Posted by David Orentlicher on March 7, 2019 at 11:06 AM | Permalink


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Posted by: nembutal book | Aug 1, 2019 4:51:37 AM

The physician administration is safer in several respects:
1. It avoids the significant rate of side effects reported from self-administration in Oregon
2. It permits confirmation of capacity at the time of administration, which is required but unregulated in Oregon model jurisdictions.

But David asks a good question about adding new risks. A big fraction of patients in US states that get prescriptions never ingest them. Their suffering (physical or existential) does not get bad enough that they feel they need MAID. It may be harder for Canadian, Belgian, or Dutch patients to say no to the doctor once she is there. But presumably the patient does not call the doctor until she has determined she is ready.

Posted by: Thaddeus Pope | Mar 13, 2019 3:20:23 PM

I don't think we can generalize to the United States from the European experience. It's not that the Netherlands started with terminal illness and expanded beyond. Rather, the U.S. and the Benelux countries have taken very different approaches to translating end-of-life ethics into law.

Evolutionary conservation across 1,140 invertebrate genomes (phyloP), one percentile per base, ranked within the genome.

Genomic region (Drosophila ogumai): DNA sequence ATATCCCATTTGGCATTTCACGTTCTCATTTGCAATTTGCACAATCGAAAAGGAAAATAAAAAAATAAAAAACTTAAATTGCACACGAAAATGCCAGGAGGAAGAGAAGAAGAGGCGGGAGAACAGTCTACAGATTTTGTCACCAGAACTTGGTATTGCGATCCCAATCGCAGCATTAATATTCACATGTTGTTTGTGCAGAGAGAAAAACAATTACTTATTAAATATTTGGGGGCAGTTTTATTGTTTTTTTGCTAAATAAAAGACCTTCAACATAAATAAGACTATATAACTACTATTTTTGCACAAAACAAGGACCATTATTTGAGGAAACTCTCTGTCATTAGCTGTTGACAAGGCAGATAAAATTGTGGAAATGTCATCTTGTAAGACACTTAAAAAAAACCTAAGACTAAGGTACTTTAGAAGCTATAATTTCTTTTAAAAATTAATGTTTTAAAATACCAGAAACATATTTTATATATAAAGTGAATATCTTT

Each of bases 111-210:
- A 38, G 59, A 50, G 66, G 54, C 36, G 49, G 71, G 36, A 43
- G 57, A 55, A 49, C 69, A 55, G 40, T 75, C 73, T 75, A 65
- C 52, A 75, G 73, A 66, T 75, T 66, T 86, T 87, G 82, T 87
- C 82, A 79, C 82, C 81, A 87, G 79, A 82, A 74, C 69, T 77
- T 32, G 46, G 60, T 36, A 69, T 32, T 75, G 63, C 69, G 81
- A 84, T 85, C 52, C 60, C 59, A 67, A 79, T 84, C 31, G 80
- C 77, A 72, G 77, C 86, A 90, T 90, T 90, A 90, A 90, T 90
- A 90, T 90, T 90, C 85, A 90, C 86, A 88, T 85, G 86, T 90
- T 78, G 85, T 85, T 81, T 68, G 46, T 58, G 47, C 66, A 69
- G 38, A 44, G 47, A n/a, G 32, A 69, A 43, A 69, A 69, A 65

In both places, the right to make medical decisions that can shorten life is based on an ethic that people suffering from serious and irreversible illness ought not to be forced to continue suffering.

In the Netherlands, and subsequently Belgium and Luxembourg, the moral sentiment has been implemented directly in a "subjective" fashion. If a person is suffering from serious and irreversible illness, the person can refuse treatment, receive a prescription for a lethal drug, or receive an injection of a lethal drug. Without a requirement of terminal illness, and with physical or psychological suffering covered, there is a much greater risk that life-ending drugs will be prescribed inappropriately. We don't have good ways to measure suffering.

In the United States, end-of-life law has looked for more "objective" ways to implement the guiding moral sentiment. First, the law has done so by prohibiting the ingestion of a lethal dose of medication and allowing the withdrawal of treatment--since people who refuse ventilators and other treatments almost always do so because they are suffering from a serious and irreversible illness. Other refusals reflect religious objections to treatment. But a right to refuse treatment didn't reach people suffering from serious and irreversible illness who were not dependent on a life-sustaining treatment. Hence, states are now allowing aid in dying, but only for people with a terminal illness, who by definition are suffering from a serious and irreversible illness.

I see the risks of a slippery slope as minimal. This divergence in approach between the U.S. and Benelux has existed for more than 45 years.

Posted by: David Orentlicher | Mar 7, 2019 10:29:14 PM


Have the proponents of any idea that ended up *having* a slippery slope ever admitted beforehand that there was, indeed, a slippery slope?

Posted by: YesterdayIKilledAMammoth | Mar 7, 2019 7:29:34 PM

just forgot to clarify:

In the Israeli law mentioned ,consent to terminate life,consist rather on avoidance of treatment,keeping the patient alive(somehow of course) over deliberate act of administration of lethal substance.